Celebrities’ end-of-life issues offer lessons on what to do

There comes an age when you begin to hear with increased frequency of the medical challenges or deaths of celebrities you loved growing up. It’s a harsh reminder of our mortality.

Because the stories of these deaths are so widely disseminated, they can also serve as cautionary tales about later life challenges and planning to ensure your own wishes are followed when you die.

The best example of this is Joan Rivers, who lived into her 80s with vibrancy, zest and attitude. Her death was sudden and unexpected. She died from “therapeutic complications” as a result of surgery.

As a comedian, she made many jokes through the years about her death.

Rivers was very close to her daughter, Melissa, and her grandson, Cooper, and before her death she made sure they knew they would survive her loss and go on to live full lives.

Just as important, she had the conversation with her daughter about her end-of-life wishes, which is why Melissa was comfortable taking her mother off life support and giving her the funeral of her dreams.

When Rivers expressed her wishes, she gave the gift of peace of mind to her daughter at a time when grief and guilt could have consumed her.

Even when death from a chronic disease is imminent, some people have a hard time making the appropriate plans. Aretha Franklin, who died in Detroit recently at age 76 from pancreatic cancer, was one of those people.

Franklin’s lawyer, who has represented her in entertainment matters for nearly three decades, said he constantly asked her to draw up a trust, but she never got around to it.

Her four sons have filed a document listing themselves as interested parties. Her estate will be tied up in probate for some time.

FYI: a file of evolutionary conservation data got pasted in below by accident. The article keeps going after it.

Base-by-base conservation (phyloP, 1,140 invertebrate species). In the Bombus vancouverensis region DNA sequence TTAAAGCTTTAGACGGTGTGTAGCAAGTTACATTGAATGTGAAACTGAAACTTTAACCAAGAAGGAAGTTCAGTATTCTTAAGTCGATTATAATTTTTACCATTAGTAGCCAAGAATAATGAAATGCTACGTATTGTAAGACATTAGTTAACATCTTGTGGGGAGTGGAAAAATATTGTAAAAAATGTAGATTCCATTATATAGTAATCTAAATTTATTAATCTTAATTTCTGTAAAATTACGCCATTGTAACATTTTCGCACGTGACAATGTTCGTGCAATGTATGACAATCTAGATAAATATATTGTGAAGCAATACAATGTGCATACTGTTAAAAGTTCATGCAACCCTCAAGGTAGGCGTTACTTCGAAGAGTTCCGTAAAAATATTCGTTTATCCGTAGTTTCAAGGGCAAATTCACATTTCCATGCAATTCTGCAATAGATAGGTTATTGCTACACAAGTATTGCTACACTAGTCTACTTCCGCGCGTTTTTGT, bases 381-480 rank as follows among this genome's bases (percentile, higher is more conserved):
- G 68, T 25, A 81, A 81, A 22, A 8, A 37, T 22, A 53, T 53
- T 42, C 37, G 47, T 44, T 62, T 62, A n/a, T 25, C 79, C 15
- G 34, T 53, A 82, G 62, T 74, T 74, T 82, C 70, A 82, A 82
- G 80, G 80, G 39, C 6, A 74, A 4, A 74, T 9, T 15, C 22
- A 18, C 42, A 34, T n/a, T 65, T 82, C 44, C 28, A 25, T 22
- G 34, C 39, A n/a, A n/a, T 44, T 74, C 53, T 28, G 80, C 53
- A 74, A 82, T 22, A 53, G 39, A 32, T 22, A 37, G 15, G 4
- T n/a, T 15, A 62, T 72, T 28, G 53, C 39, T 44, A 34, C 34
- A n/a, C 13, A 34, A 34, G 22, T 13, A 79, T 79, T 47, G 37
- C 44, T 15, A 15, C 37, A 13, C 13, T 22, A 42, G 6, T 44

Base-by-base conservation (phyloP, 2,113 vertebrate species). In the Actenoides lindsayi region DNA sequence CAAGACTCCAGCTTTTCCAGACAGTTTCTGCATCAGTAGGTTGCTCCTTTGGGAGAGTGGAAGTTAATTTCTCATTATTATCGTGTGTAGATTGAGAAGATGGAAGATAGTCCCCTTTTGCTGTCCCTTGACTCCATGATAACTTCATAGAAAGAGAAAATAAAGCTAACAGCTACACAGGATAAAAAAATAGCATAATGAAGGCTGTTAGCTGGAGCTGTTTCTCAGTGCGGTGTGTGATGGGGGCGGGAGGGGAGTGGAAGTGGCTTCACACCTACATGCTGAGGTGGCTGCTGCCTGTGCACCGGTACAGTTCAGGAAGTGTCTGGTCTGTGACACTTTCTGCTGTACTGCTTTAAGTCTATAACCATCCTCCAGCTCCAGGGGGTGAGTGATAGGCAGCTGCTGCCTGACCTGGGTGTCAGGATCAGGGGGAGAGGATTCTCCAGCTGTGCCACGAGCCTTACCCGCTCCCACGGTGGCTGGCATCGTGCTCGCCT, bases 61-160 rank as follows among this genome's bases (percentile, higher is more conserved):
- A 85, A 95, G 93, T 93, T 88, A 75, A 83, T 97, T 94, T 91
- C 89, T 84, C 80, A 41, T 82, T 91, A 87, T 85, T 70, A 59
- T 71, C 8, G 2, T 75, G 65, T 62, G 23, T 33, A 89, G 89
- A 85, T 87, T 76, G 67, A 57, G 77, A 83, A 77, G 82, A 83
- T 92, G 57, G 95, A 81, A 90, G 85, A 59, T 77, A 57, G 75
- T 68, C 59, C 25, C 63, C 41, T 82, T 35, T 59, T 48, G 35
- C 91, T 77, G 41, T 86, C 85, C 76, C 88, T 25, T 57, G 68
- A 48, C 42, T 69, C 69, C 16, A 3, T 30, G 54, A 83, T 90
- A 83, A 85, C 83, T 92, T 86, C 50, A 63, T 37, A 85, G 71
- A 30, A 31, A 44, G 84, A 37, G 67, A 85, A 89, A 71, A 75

Under Michigan law, when a person dies without a will, it is said the person died intestate. The law has rules for what happens to a person’s property when a person dies without a will.

These rules are necessary because there is no will to provide direction as to how the deceased wished to distribute their property.

Tim Conway’s dementia diagnosis teaches us another cautionary tale about what can happen when wishes may be spelled out but family members do not agree.

Conway, 84, severely impaired with dementia and now recovering from brain surgery, is the subject of a battle between his wife, Charlene, and Kelly Conway, his daughter from an earlier marriage. The reports in People magazine say Charlene wants to move her husband to a different care facility. His daughter vehemently opposes the move and has gone to court to seek to be appointed conservator.

Tim Conway, whose net worth is estimated at $15 million, most likely had plans in place legally, but his daughter is challenging his second wife’s ability to care for him properly.

The court will eventually decide who will be appointed conservator, but it is very sad that this may be the final “news” we hear about Tim Conway until his death.

Lastly, there is much talk these days about middle-aged people who die by suicide. Anthony Bourdain was 61. Kate Spade was 55. Robin Williams was 63.

A report released recently from the Centers for Disease Control and Prevention showed that suicide rates for women 45 to 64 increased nearly 60 percent between 2000 and 2016. For men of the same age the suicide rate increased almost 37 percent over that time.

Depression, stress, a decline in health, substance abuse, financial pressures, loneliness and relationship problems are all cited as factors that can contribute to suicide.

The CDC says there are warning signs for suicide. A person may talk about feeling like a burden, feeling hopeless or wanting to die. An increase in anxiety, extreme mood swings and increased anger are also signs that someone may be at risk. Increased substance use, sleeping too much or too little and looking to obtain a firearm are also warning signs.

The CDC recommends that anyone in need of help call the National Suicide Prevention Lifeline: 1 (800) 273-TALK (8255). Another option is to talk online with someone at suicidepreventionlifeline.org. Both options are free and confidential and will connect people to a counselor in their area.

We like imagining that celebrities live the life of Riley, but they are human just like the rest of us.

It’s possible we can learn from the publicity their lives and deaths bring, making us more aware of things to consider as we age.


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Andrea GallagherAndrea Gallagher

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